What cheeses me about this isn't so much about taxpayer dollars, lottery money, or whatever. I wouldn't mind seeing my tuition go down for the first time in my life, and the "health care premium" is a disingenuous attempt to hide a tax, but somehow I'm not seeing either of these things changing, if they haven't already. What cheeses me is that Calgary's gonna want one too, and there isn't a fucking thing wrong with the Saddledome, as I've ranted before.

I don't think there is anything wrong with either the Dome or Rexall. I'm happy to wait. All I'm saying is that I'm not opposed to subsidizing arenas as a matter of principle. Or, more accurately, if government is going to subsidize things, I think arenas are as good as anything else and better than lots.

Hockey players who come to Edmonton:

It sucks!

World class musicians who come to Edmonton:

It's a gorgeous city.


Personally, I like the good press for tourist dollars.

Lets just cancel Folk Fest and only give 'em those dollars, so Grabia can be happy.

p.s. Just because something is "not-for-profit" does not make it "publically beneficial." And vice versa.

Why is an Oilers blogger so dead set against a new Oilers arena? How many NHL arenas were paid for by the NHL team owners? Do you think if the money is spent elsewhere you'll have a shorter wait list for MRI's or will have to avoid less potholes?....there are better things to do with your Oilers time than constantly gripe about the group of people responsible for keeping the Oilers in town.....drives me nuts when Players say "it's a business" and no one says a word, but if an Owner of a team makes as much money as his employees he's robbing the ticket need a reality check, not a "retirement"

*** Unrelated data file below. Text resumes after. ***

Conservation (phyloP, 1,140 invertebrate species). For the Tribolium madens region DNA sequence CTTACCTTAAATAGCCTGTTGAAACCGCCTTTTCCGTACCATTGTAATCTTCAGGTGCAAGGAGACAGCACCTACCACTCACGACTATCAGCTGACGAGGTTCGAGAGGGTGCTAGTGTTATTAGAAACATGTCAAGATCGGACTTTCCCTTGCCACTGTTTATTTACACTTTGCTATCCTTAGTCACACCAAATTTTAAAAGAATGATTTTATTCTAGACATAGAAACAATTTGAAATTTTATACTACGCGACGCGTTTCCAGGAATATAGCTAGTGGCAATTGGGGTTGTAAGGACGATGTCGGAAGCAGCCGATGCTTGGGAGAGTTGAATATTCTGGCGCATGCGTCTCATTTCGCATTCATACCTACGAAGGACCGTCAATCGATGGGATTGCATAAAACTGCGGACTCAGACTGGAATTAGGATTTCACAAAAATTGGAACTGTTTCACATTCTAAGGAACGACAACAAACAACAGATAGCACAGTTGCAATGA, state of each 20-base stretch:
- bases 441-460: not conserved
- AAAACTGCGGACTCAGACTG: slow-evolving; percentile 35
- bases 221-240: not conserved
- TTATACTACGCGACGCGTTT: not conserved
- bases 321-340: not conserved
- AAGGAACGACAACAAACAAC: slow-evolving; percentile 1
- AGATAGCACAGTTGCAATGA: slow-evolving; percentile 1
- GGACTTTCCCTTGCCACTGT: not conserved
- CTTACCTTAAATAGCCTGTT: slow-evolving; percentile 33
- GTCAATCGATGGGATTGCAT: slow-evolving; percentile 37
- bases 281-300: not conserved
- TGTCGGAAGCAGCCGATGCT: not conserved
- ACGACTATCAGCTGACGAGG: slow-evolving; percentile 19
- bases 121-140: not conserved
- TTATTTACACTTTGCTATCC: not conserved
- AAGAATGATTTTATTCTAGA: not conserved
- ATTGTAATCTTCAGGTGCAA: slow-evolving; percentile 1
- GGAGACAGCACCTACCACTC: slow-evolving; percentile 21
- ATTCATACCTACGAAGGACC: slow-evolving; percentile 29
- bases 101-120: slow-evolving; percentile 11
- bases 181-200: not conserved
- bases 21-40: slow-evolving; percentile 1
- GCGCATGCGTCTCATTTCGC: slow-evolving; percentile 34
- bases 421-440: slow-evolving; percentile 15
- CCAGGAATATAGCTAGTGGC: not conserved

BTW - Ken King has told the media they are targeting a new building to be under construction in 5-8 years. After the new Stampede casino is built, the Big 4 building will be razed and that is where the new building would supposedly go. KK comissioned a study last year to look at retrofitting the Saddledome or a new building, and a new building was the preferred solution as retrofits on the Dome would be an insane expense. As far as funding goes, the city said they would help with a location (which the Stampede board has now taken care of) but not offered any funds.

Just because something is "not-for-profit" does not make it "publically beneficial." And vice versa.